Colon Cleansing: Is It Safe?
Is colon cleansing safe? Our expert weighs in and offers more proven alternatives.
By Brooke Gurland, MD
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Colon cleansing, also called colonic hydrotherapy and colonic irrigation, is promoted for digestive troubles such as bloating, colitis, constipation and indigestion. It is also touted for completely unrelated problems. These include arthritis, alcoholism, allergies, lethargy, asthma and skin conditions.
While this popular complementary treatment offers a great option for some patients with specific problems, I caution people about its use for routine problems and outside of a colonic hydrotherapist supervision.
Colon cleansing involves flushing the colon with large volumes of fluid. Patients who can benefit from colon cleansing have severe constipation resistant to laxative use. Irrigating and evacuating stool from the colon can bring these people immediate relief.
A trained hydrotherapist performs the procedure in our medical facility under a physician’s direction. The use of disposable equipment and meticulous disinfection every time avoids bacterial contamination.
During colon cleansing, you can expect:
While this procedure is something I do offer to some of my patients, it is for problems that have not resolved after trying other, much gentler options.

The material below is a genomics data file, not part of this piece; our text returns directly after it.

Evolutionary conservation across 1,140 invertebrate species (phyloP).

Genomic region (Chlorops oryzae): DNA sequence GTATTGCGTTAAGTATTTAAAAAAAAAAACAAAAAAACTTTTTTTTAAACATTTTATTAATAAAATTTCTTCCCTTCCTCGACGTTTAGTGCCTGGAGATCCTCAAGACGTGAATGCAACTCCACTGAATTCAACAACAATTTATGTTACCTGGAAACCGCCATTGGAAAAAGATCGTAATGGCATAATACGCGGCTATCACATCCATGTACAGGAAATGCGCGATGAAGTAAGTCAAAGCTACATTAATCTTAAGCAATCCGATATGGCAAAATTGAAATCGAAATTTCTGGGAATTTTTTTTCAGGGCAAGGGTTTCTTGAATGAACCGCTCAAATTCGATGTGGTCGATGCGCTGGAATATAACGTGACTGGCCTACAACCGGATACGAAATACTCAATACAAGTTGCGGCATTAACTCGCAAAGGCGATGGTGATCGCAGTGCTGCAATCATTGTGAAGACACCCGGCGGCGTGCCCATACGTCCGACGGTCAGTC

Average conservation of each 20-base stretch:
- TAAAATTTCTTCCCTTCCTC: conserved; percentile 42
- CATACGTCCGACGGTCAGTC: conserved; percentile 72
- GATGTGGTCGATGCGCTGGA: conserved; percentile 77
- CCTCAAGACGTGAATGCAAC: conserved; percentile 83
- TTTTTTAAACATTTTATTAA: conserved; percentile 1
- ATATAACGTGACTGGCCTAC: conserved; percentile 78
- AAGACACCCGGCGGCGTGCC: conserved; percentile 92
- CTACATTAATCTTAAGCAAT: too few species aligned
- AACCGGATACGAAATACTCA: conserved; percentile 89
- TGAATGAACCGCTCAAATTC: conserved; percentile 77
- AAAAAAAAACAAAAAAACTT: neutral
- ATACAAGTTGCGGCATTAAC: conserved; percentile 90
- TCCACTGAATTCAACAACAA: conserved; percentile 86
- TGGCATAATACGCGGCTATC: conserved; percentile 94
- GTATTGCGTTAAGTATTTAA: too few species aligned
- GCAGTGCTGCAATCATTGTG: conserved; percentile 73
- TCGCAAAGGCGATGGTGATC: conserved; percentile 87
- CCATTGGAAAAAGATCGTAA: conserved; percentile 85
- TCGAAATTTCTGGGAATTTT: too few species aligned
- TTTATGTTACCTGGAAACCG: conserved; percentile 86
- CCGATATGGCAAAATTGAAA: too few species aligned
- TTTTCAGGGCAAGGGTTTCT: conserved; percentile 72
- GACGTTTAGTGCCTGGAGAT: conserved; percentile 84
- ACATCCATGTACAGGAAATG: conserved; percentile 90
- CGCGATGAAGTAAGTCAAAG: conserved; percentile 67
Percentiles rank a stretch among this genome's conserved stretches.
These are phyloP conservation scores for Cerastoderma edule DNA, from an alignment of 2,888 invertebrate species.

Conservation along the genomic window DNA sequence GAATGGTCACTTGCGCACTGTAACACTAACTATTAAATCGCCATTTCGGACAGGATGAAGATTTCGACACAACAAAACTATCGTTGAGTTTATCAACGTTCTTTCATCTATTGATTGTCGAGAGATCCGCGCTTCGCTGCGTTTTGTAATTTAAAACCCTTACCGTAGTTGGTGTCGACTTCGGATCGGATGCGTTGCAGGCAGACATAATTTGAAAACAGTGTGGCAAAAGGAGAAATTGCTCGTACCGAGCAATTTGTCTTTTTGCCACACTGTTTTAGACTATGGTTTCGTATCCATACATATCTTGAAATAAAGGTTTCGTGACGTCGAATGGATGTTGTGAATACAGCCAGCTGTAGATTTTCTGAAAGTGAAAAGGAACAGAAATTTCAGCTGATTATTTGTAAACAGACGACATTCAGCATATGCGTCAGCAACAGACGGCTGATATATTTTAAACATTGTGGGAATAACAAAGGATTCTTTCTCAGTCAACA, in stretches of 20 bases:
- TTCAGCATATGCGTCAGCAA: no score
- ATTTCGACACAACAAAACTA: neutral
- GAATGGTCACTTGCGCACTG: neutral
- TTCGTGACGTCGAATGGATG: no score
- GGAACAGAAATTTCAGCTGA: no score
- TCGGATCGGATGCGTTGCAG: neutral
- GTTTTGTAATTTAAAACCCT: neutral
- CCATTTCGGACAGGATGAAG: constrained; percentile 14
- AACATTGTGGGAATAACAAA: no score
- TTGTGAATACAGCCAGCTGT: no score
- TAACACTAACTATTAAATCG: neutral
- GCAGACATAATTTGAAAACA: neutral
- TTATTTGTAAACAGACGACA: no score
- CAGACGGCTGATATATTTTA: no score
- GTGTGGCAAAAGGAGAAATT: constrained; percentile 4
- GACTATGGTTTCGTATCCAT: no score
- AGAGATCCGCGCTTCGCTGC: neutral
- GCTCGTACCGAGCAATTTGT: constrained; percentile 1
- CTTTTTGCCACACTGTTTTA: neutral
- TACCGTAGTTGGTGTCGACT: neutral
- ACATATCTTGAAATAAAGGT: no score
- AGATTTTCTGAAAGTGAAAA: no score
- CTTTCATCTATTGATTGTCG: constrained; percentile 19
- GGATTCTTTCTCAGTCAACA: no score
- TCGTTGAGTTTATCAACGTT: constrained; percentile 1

Most of us can resolve our digestive issues with:
Hydrotherapy is based on the ancient “autointoxication” theory that the body poisons itself by retaining waste products. Removing fecal waste was believed to improve health.
The idea that the average person’s colon needs to be “cleansed” or that this offers health benefits is not proven. The Natural Standard Professional Database cites “limited clinical evidence validating colon therapy as a health promotion practice.” Generally, I would argue that when our bodies are in good health, they are equipped to cleanse themselves.
The adverse side effects of colon hydrotherapy may include:
Some herbal preparations used in hydrotherapy have been associated with cases of aplastic anemia and liver toxicity. Rectal perforation and disseminated abscesses have also been reported.
While most people should avoid hydrotherapy, it’s especially important that irrigation be avoided by:
These conditions increase the risks of dehydration, acute kidney failure, pancreatitis, bowel perforation, heart failure and infection.
So make sure you ask your doctor whether colon hydrotherapy is right for you and that it’s recommended for your symptoms. Also, be sure the hydrotherapist is certified by the National or Board of Colon Hydrotherapy (NBCH) or International Association of Hydrotherapy (IACH).